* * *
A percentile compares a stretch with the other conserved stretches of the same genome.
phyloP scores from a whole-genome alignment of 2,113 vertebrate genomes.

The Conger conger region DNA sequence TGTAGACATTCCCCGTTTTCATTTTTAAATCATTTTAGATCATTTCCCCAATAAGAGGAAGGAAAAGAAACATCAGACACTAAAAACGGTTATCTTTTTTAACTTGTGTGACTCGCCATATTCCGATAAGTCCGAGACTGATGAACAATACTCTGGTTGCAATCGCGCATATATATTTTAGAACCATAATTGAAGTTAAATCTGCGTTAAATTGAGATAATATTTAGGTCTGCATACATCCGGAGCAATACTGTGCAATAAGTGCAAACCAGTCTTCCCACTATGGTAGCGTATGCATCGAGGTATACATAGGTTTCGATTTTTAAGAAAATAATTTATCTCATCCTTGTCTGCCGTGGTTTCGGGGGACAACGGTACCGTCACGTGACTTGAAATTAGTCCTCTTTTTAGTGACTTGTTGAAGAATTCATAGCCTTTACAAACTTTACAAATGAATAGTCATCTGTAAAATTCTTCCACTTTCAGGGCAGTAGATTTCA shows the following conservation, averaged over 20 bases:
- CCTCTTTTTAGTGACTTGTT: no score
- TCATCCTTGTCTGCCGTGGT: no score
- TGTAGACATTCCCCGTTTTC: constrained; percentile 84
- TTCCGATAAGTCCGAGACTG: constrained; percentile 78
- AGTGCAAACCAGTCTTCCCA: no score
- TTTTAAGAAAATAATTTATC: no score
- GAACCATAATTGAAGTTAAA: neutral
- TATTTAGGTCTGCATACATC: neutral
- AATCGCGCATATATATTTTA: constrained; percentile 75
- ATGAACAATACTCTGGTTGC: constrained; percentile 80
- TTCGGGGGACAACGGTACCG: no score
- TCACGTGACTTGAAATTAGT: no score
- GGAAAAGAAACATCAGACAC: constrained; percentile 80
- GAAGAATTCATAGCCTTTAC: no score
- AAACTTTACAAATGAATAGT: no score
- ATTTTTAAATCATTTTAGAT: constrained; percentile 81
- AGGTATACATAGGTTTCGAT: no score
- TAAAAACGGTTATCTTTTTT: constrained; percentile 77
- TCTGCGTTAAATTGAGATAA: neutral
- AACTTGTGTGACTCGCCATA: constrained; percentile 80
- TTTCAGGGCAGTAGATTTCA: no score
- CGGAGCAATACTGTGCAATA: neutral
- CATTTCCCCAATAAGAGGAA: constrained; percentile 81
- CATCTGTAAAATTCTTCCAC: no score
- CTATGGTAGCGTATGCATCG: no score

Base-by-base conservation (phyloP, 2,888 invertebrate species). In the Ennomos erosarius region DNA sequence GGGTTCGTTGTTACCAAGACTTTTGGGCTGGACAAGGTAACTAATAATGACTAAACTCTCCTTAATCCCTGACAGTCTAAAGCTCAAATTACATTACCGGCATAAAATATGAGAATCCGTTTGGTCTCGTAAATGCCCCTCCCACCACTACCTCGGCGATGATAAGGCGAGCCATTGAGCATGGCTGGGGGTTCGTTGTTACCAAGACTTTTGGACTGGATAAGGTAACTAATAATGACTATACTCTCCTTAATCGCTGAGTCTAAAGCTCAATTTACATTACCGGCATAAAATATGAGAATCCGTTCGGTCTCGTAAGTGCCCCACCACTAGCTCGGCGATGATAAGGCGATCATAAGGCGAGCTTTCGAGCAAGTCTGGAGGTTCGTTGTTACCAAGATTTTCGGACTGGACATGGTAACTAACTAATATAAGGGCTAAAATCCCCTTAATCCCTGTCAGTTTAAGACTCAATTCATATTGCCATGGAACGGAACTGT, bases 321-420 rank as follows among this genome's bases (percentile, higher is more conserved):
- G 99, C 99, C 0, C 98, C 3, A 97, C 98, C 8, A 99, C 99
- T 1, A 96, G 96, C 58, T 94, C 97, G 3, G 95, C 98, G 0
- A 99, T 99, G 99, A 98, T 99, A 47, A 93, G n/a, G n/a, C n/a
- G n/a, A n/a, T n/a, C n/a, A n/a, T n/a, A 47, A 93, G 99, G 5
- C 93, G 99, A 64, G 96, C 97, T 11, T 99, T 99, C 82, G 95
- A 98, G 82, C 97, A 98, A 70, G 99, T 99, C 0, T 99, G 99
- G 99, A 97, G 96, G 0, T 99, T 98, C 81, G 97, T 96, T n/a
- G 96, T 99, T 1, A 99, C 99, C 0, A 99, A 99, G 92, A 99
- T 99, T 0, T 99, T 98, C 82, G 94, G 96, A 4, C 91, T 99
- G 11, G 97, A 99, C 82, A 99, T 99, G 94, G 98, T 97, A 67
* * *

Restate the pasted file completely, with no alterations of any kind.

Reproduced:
A percentile compares a stretch with the other conserved stretches of the same genome.
phyloP scores from a whole-genome alignment of 2,113 vertebrate genomes.

The Conger conger region DNA sequence TGTAGACATTCCCCGTTTTCATTTTTAAATCATTTTAGATCATTTCCCCAATAAGAGGAAGGAAAAGAAACATCAGACACTAAAAACGGTTATCTTTTTTAACTTGTGTGACTCGCCATATTCCGATAAGTCCGAGACTGATGAACAATACTCTGGTTGCAATCGCGCATATATATTTTAGAACCATAATTGAAGTTAAATCTGCGTTAAATTGAGATAATATTTAGGTCTGCATACATCCGGAGCAATACTGTGCAATAAGTGCAAACCAGTCTTCCCACTATGGTAGCGTATGCATCGAGGTATACATAGGTTTCGATTTTTAAGAAAATAATTTATCTCATCCTTGTCTGCCGTGGTTTCGGGGGACAACGGTACCGTCACGTGACTTGAAATTAGTCCTCTTTTTAGTGACTTGTTGAAGAATTCATAGCCTTTACAAACTTTACAAATGAATAGTCATCTGTAAAATTCTTCCACTTTCAGGGCAGTAGATTTCA shows the following conservation, averaged over 20 bases:
- CCTCTTTTTAGTGACTTGTT: no score
- TCATCCTTGTCTGCCGTGGT: no score
- TGTAGACATTCCCCGTTTTC: constrained; percentile 84
- TTCCGATAAGTCCGAGACTG: constrained; percentile 78
- AGTGCAAACCAGTCTTCCCA: no score
- TTTTAAGAAAATAATTTATC: no score
- GAACCATAATTGAAGTTAAA: neutral
- TATTTAGGTCTGCATACATC: neutral
- AATCGCGCATATATATTTTA: constrained; percentile 75
- ATGAACAATACTCTGGTTGC: constrained; percentile 80
- TTCGGGGGACAACGGTACCG: no score
- TCACGTGACTTGAAATTAGT: no score
- GGAAAAGAAACATCAGACAC: constrained; percentile 80
- GAAGAATTCATAGCCTTTAC: no score
- AAACTTTACAAATGAATAGT: no score
- ATTTTTAAATCATTTTAGAT: constrained; percentile 81
- AGGTATACATAGGTTTCGAT: no score
- TAAAAACGGTTATCTTTTTT: constrained; percentile 77
- TCTGCGTTAAATTGAGATAA: neutral
- AACTTGTGTGACTCGCCATA: constrained; percentile 80
- TTTCAGGGCAGTAGATTTCA: no score
- CGGAGCAATACTGTGCAATA: neutral
- CATTTCCCCAATAAGAGGAA: constrained; percentile 81
- CATCTGTAAAATTCTTCCAC: no score
- CTATGGTAGCGTATGCATCG: no score

Base-by-base conservation (phyloP, 2,888 invertebrate species). In the Ennomos erosarius region DNA sequence GGGTTCGTTGTTACCAAGACTTTTGGGCTGGACAAGGTAACTAATAATGACTAAACTCTCCTTAATCCCTGACAGTCTAAAGCTCAAATTACATTACCGGCATAAAATATGAGAATCCGTTTGGTCTCGTAAATGCCCCTCCCACCACTACCTCGGCGATGATAAGGCGAGCCATTGAGCATGGCTGGGGGTTCGTTGTTACCAAGACTTTTGGACTGGATAAGGTAACTAATAATGACTATACTCTCCTTAATCGCTGAGTCTAAAGCTCAATTTACATTACCGGCATAAAATATGAGAATCCGTTCGGTCTCGTAAGTGCCCCACCACTAGCTCGGCGATGATAAGGCGATCATAAGGCGAGCTTTCGAGCAAGTCTGGAGGTTCGTTGTTACCAAGATTTTCGGACTGGACATGGTAACTAACTAATATAAGGGCTAAAATCCCCTTAATCCCTGTCAGTTTAAGACTCAATTCATATTGCCATGGAACGGAACTGT, bases 321-420 rank as follows among this genome's bases (percentile, higher is more conserved):
- G 99, C 99, C 0, C 98, C 3, A 97, C 98, C 8, A 99, C 99
- T 1, A 96, G 96, C 58, T 94, C 97, G 3, G 95, C 98, G 0
- A 99, T 99, G 99, A 98, T 99, A 47, A 93, G n/a, G n/a, C n/a
- G n/a, A n/a, T n/a, C n/a, A n/a, T n/a, A 47, A 93, G 99, G 5
- C 93, G 99, A 64, G 96, C 97, T 11, T 99, T 99, C 82, G 95
- A 98, G 82, C 97, A 98, A 70, G 99, T 99, C 0, T 99, G 99
- G 99, A 97, G 96, G 0, T 99, T 98, C 81, G 97, T 96, T n/a
- G 96, T 99, T 1, A 99, C 99, C 0, A 99, A 99, G 92, A 99
- T 99, T 0, T 99, T 98, C 82, G 94, G 96, A 4, C 91, T 99
- G 11, G 97, A 99, C 82, A 99, T 99, G 94, G 98, T 97, A 67